Car reviews - Audi - A4 - Avant 5-dr wagon range
1.8T quattro sedan
2.0 Multitronic sedan
2.0 TDI sedan
2.0 TDIe sedan
2.0 TFSI Quattro Sport
2.0 TFSI range
3.0 TDI quattro sedan
Allroad 2.0 TFSI Quattro
Avant 2.0 TFSI 5-dr wagon
Avant 2.0 TFSI Quattro Sport
Avant 5-dr wagon range
RS4 5-dr wagon
S Line Avant 5-dr wagon
Superb quality, handling dynamics, ride quality
Room for improvement
No driver's footrest, space-saver spare wheel/tyre
8 Sep 2008
By PHILIP LORD
IMAGE is everything when you are selling a premium product, but does that really mean you have to also project a pristine image of your potential clientele?
When Audi presented its new A4 Avant to journalists this week, it spent a little time describing the potential buyer group for the Avant.
Audi says that its A4 Avant has “strong lifestyle associations” and its typical buyer will be a 44-year-old who “pursues a sporty, active lifestyle”. Income of such buyers is more than $200,000.
Audi is not by any means alone in pushing this gilded wheelbarrow, but you cannot help but wonder if the marketing team and PR are colluding when it comes to buyer profile.
So we have in our minds a very successful, wealthy individual whose impressive talents not only include immense intelligence, but who also is beautiful and athletic. Such an individual not only pursues activities outside of work that marketing types term ‘lifestyle’ (whatever that means - presumably something healthy), but they need an Audi wagon in which to perform them.
I for one hope to see a luxury wagon marketing team who can turn their highly attuned focus to a customer base of individuals sporting a balding scalp, a pronounced paunch and a gravelly wheeze and whose activities only include working in a neon-lit office and driving over for a quick nosh-up at a nearby cafe bar on the way home. Clearly this is a buyer profile left sadly wanting.
The most significant thing to note about the A4 Avant’s pristine buyer profile is that it matches those given by most compact SUV marketing teams. This provides a clear clue as to Audi’s marketing aspirations - they want to sell the A4 Avant to SUV buying types, and in fact Audi’s marketing manager Immo Buschmann said as much at the A4 Avant launch.
Audi is betting on a changing perception of small station wagons. No longer do people look at you getting out of a wagon as if you are about to try and sell them a laser printer cartridge or a pallet of nails.
Audi believes that the new A4 Avant is the type of car that might be the right one to have available when SUV customers grow weary of turgid dynamics and flaccid performance. Mr Buschmann admits he doesn’t quite know how to prompt a paradigm shift, but clearly hopes to have products placed in position for when it may happen.
So does the A4 Avant live up to expectations?
The A4 Avant is certainly the athletic type, with both the diesel and petrol engines delivering the goods. The 1.8 TFSI is a very linear, smooth engine that has just the right sporting note without stepping over the abyss to harshness.
The 2.0 TDI is an acquired taste - while it is as much like a petrol engine as it is possible for a diesel to be in terms of noise suppression and smoothness, the very different power and torque delivery takes some re-adjustment by petrol car drivers.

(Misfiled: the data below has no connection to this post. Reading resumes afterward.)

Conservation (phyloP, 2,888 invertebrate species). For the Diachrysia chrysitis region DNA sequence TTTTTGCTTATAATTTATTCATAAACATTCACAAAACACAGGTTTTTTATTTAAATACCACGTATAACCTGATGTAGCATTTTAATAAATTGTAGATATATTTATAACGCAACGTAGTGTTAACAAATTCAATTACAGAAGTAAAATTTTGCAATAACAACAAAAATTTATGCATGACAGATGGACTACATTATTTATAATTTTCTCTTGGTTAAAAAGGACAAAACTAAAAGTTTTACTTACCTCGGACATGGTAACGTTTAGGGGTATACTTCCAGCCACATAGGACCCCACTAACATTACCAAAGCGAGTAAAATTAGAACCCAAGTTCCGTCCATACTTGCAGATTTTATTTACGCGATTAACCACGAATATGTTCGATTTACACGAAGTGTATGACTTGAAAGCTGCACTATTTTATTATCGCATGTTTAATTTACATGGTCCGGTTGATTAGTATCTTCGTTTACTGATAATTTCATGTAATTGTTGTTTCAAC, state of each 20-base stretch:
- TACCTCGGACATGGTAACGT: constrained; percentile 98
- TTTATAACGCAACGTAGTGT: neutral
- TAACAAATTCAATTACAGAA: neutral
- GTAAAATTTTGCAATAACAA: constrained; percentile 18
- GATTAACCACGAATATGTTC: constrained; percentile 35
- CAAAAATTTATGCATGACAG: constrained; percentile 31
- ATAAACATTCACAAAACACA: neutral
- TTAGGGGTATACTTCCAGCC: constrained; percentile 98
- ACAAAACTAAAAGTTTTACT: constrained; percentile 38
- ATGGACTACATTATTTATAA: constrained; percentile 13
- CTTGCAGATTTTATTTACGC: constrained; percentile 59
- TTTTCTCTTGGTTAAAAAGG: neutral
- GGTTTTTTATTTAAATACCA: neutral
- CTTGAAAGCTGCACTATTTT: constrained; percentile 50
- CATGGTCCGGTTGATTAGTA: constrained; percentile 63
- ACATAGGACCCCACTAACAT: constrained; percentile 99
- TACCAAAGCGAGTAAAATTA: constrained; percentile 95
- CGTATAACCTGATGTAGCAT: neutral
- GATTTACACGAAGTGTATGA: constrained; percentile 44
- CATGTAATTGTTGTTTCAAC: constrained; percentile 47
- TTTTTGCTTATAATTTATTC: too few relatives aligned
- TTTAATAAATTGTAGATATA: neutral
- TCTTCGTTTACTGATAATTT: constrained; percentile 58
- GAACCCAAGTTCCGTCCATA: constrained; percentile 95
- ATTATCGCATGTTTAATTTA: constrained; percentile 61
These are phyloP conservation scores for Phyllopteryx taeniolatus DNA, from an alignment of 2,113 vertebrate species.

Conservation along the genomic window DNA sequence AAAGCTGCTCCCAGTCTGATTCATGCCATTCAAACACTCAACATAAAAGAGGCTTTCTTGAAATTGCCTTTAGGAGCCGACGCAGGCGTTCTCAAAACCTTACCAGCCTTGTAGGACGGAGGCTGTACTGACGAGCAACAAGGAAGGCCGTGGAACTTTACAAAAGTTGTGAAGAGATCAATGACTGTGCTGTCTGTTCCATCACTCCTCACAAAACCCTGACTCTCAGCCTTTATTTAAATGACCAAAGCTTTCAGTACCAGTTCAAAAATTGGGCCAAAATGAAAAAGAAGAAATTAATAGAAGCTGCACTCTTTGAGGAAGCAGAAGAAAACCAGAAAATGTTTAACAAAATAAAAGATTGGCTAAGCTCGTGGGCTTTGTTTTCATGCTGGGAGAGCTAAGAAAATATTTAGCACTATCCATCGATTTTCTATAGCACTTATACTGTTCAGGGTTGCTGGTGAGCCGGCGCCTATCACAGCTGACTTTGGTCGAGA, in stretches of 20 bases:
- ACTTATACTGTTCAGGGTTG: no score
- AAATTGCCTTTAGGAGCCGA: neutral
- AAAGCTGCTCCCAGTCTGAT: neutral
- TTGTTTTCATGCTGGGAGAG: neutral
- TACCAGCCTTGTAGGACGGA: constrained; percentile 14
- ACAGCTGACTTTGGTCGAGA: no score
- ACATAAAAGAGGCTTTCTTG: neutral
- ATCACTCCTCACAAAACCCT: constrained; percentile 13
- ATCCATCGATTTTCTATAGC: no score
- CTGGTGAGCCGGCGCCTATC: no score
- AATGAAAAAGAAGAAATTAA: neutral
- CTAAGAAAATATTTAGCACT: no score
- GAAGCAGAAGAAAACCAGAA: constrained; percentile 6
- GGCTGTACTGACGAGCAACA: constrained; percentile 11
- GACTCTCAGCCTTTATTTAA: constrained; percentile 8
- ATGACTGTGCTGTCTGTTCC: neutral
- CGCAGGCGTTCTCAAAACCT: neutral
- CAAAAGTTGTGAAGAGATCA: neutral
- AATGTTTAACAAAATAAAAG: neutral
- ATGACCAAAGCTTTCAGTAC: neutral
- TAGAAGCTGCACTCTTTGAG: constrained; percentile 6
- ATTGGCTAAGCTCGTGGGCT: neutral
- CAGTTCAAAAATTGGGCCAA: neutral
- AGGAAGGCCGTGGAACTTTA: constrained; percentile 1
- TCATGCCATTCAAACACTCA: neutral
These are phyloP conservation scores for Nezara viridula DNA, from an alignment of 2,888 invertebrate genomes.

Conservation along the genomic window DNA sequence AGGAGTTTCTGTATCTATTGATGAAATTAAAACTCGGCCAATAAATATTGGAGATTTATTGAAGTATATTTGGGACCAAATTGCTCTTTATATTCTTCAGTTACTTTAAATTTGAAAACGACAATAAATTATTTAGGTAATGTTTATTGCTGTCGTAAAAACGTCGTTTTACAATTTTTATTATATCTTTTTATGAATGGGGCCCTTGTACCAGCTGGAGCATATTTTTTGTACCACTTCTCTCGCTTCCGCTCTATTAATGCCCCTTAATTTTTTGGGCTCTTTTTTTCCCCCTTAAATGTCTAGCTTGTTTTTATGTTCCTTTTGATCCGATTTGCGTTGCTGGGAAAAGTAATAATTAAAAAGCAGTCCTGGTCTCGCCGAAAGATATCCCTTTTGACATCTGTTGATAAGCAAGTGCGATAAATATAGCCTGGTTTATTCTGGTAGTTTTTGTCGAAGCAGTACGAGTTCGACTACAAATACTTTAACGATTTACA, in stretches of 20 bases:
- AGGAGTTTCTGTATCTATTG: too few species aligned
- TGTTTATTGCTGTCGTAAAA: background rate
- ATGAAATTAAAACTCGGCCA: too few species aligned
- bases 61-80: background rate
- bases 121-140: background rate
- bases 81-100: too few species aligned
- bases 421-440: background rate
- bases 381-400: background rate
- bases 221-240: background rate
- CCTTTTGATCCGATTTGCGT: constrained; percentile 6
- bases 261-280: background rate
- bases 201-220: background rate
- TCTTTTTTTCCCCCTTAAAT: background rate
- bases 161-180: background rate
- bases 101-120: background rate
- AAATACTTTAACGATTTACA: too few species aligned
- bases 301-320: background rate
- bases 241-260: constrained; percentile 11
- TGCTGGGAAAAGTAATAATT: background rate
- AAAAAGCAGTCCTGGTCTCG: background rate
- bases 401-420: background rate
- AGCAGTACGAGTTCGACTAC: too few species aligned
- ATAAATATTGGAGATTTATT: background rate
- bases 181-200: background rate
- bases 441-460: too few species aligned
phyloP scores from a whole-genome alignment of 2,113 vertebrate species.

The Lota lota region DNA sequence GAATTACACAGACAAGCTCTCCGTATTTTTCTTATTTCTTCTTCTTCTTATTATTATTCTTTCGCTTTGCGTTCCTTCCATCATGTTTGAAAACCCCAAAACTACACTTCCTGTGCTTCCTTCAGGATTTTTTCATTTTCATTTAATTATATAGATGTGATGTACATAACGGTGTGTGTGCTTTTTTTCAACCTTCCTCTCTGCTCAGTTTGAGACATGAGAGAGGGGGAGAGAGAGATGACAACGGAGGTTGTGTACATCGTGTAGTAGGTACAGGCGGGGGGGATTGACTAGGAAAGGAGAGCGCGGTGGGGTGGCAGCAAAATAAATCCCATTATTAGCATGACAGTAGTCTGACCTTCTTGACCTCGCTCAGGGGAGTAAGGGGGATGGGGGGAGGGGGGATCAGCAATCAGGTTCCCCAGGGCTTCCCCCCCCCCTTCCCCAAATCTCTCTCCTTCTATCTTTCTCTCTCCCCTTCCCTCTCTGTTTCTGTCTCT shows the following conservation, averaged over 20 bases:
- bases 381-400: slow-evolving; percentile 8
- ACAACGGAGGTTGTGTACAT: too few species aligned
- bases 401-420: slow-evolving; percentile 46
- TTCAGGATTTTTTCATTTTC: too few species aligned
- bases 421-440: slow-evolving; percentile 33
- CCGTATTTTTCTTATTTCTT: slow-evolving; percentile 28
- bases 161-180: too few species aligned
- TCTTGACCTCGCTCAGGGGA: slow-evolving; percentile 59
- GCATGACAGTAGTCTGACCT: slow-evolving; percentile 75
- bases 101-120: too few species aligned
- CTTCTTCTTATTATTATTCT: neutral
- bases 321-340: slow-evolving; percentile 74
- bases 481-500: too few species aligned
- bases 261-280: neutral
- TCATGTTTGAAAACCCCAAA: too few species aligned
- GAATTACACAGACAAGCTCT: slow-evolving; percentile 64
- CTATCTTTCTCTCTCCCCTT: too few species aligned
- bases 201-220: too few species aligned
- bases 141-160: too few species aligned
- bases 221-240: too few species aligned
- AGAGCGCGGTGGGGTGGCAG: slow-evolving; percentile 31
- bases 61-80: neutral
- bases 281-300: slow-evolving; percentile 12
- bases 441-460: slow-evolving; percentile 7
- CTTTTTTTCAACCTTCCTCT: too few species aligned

Especially as it is teamed up with the CVT, which also takes some rethinking to cope with what the old guard will immediately think of a clutch slipping its way to destruction.
The CVT actually works very well to extract the performance out of the engine, even if when left in auto mode you wonder if more power could be had without the constant drone of engine revving.
There is nothing new to report in the way the Avant handles and rides - it is just as good as the sedan. While it does feel like it has a long wheelbase and perhaps does not turn-in as adroitly as it could, steering feel is quite good (if just a touch remote) and the Michelin Premacy tyres fitted to the test car gave enormous grip.
The Avant rides over the rough bits very well, with the lumpiest excuse for an Aussie road dispatched with only a little fidgeting and a distant thumping of rubber on tar.
The interior is again a similar story to the sedan - a cabin that provides a comfortable workstation for the driver and once accustomed to the initially overwhelming phalanx of buttons and levers, a commonsense control set-up. Only the curious lack of anywhere useful to rest the driver’s left foot is noteworthy.
The rear seat seems as comfortable as that in the sedan, and the folding movement is a simple one-step operation. There are the useful inclusions of a height-adjustable cargo blind and a cargo net, plus tie-down rings in the load area and child seat anchors are placed conveniently at the top of the seatbacks - although some tether designs may not suit.
Audi surprisingly does not supply a load area net as standard - which even Kia does in its $44,000 Sorento.
The load lip is covered in an aluminium strip, which should avoid the damage otherwise inevitable from dragging items across it.
The A4 Avant is a well-balanced wagon that gains a practical element unavailable in its sedan sibling, while losing nothing in dynamics or performance.
It’s a good SUV alternative that may miss out on some nebulous off-road ability but that gains measurably in driving dynamics and performance.
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